Marking a considerable shift in strategy, utility EDF says its next-generation nuclear reactors must compete with fossil fuels rather than renewables. Indeed, EDF says it is already helping integrate more renewable energy on the grid by varying its output in its French home market.
In late 2016, EDF announced that in 2030 its new reactors (EPR-NM) must be competitive with the least-cost renewable energy that could be installed on the same site. Now, in the face of rapidly falling prices for wind and solar, the utility is arguing that nuclear and renewables are complementary.
"Our reasoning on new nuclear is much more that it should be in competition with - and therefore cheaper than - fossil-fuel generation, rather than in competition with renewables," declared Xavier Ursat, EDF's executive director in charge of new nuclear projects at a recent company seminar.
EDF aims to achieve a price of EUR70/MWh from its EPR-NM in 2030. In comparison, France's onshore-wind tariff currently stands at EUR72/MWh, and is likely to fall in the forthcoming tenders. The change in strategy also reflects political reality, with France committed to cutting nuclear's share of the electricity mix to 50% in 2025, down from around 75% today. While even energy minister Nicolas Hulot now admits the deadline will not be met, it provides "a strong signal", notes Alexandre Roesch, executive officer of renewable-energy trade association SER. "EDF has no choice any more to fight against renewables," agrees Dario Traum, a senior associate at Bloomberg New Energy Finance (BNEF).
Because nuclear provides such a large share of French electricity, EDF has long had to vary its output to help balance supply and demand. However, with the growth in renewables, this has become more pronounced. Now the utility is emphasising its "flexible nuclear fleet", capable of varying the output of up to 30 reactors at a time by 80% in 30 minutes "in order to integrate the production of renewables in the energy mix", said Dominique Miniere, EDF's executive director in charge of nuclear and fossil production at the seminar.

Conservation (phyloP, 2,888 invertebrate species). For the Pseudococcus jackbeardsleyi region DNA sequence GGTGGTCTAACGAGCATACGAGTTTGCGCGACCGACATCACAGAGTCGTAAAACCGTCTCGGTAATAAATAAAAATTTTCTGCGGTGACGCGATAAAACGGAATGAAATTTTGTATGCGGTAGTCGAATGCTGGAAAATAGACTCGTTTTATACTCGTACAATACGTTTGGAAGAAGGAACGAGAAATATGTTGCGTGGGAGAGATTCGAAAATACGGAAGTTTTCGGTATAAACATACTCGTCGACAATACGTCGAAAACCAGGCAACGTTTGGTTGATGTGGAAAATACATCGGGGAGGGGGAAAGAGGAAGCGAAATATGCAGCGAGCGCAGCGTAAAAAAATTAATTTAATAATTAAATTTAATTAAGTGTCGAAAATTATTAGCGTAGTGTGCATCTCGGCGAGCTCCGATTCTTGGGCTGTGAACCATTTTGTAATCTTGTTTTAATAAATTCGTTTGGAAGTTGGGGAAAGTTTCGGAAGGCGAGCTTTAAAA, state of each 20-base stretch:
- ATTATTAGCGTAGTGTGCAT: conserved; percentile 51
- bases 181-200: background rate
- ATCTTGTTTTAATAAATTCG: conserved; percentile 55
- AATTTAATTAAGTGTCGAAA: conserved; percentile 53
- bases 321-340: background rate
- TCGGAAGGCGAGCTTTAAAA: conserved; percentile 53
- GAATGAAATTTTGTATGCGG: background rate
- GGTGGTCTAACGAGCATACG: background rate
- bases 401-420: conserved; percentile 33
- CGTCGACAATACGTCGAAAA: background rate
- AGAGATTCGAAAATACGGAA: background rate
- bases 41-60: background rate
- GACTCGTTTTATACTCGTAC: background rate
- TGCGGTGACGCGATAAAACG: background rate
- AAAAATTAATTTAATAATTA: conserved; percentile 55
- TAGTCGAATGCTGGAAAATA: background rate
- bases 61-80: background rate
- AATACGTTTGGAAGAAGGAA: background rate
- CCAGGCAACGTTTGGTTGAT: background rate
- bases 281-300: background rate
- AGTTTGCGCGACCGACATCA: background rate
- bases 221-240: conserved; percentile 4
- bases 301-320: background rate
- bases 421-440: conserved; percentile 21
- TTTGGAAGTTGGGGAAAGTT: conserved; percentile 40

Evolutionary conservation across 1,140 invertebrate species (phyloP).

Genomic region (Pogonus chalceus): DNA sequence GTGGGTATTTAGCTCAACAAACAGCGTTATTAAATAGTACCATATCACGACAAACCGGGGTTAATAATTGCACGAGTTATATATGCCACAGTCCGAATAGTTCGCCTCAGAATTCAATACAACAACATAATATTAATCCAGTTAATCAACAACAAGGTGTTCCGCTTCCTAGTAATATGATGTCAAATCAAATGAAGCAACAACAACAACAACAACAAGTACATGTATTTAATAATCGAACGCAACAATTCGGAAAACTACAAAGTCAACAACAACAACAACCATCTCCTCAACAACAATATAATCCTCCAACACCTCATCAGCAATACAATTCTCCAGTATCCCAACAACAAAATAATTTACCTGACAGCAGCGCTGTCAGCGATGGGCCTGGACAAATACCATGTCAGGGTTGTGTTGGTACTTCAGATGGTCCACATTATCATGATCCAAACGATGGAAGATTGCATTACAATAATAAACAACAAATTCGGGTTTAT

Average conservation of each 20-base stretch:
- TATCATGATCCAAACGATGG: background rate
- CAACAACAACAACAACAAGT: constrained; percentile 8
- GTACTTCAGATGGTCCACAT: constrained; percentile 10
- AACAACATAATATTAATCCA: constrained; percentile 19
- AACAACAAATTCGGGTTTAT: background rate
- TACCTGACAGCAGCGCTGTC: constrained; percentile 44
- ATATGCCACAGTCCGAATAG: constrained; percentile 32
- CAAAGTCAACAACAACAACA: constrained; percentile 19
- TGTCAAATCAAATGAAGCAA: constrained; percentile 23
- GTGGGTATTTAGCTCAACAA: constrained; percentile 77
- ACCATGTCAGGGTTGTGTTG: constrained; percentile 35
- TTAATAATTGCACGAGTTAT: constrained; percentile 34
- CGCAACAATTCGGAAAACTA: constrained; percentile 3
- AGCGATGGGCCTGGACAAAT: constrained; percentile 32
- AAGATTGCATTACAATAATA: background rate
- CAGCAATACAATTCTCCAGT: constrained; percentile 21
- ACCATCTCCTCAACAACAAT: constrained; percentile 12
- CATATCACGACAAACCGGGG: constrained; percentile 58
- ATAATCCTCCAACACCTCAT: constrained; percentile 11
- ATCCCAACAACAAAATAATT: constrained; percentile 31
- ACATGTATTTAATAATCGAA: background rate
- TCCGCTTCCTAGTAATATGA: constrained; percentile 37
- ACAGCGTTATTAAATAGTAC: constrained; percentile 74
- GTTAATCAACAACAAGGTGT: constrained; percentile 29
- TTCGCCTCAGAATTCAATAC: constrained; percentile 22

There is no doubt that France will have a more variable power mix in future. The country is committed to supplying 40% of its electricity from renewables in 2030, up from around 20% today. "The question is what other pieces in the equation can provide in terms of flexibility," Roech says, adding, for example, how much of a role will be played by hydro and various forms of storage.
Traum believes EDF is being a bit optimistic in vaunting its flexibility, arguing that a half-hour ramp-up is not fast enough. "Gas and battery both offer immediate variation, and at values that are a bit higher," he argues. Instead, nuclear offers seasonal flexibility, especially during the extreme winter peaks.
How much this will impact EDF's bottom line is not clear. Up to now, the utility stressed that nuclear was competitive mainly by generating at full power over extended periods as far as possible. "Lower capacity factors are not good ... EDF is clearly banking on a solution regarding carbon prices in the next five-to-ten years," Traum says.
However, EDF is also seeking alternative revenue streams, points out Alexis Gazzo, a partner at Ernst & Young. There are new opportunities to explore in the French capacity market and in providing decentralised energy services. The utility's renewables arm, EDF Energies Novelles, is also expanding at home and internationally.
Meanwhile, nuclear's place in France should be clarified in the multi-annual energy programme (PPE) for 2024-2028, due to be finalised by the end of next year. Feeding into the debate about what the power mix will look like, grid operator RTE has produced a discussion paper outlining various possible scenarios.
First, to meet the 50% commitment in 2025, RTE says 26 nuclear reactors would have to close, to be replaced partly by a rapid ramp-up of renewables to 88GW, including 35GW of wind. However, this would require keeping France's remaining coal-fired plant online and building 11GW of combined-cycle gas plants, thereby doubling the system's CO2 emissions.
The other four scenarios assume France will have no coal-fired output on the system but foresee a significant increase in renewables. Perhaps the most attractive option from the government's point of view is the "Ampere" scenario, which meets the 50% nuclear target in 2030 while almost halving CO2 emissions. This would see 149GW of renewables, including 67GW of wind, and would require a much more flexible electricity system.
Whatever power mix the government finally opts for, "we need clear volumes so that we can have fact-based discussions ... on ways to reduce nuclear power", Roesch says. Not that it will be easy. France has found it "pretty tough to shut down coal-fired plants because of the unions. It will be difficult for nuclear", Gazzo warns.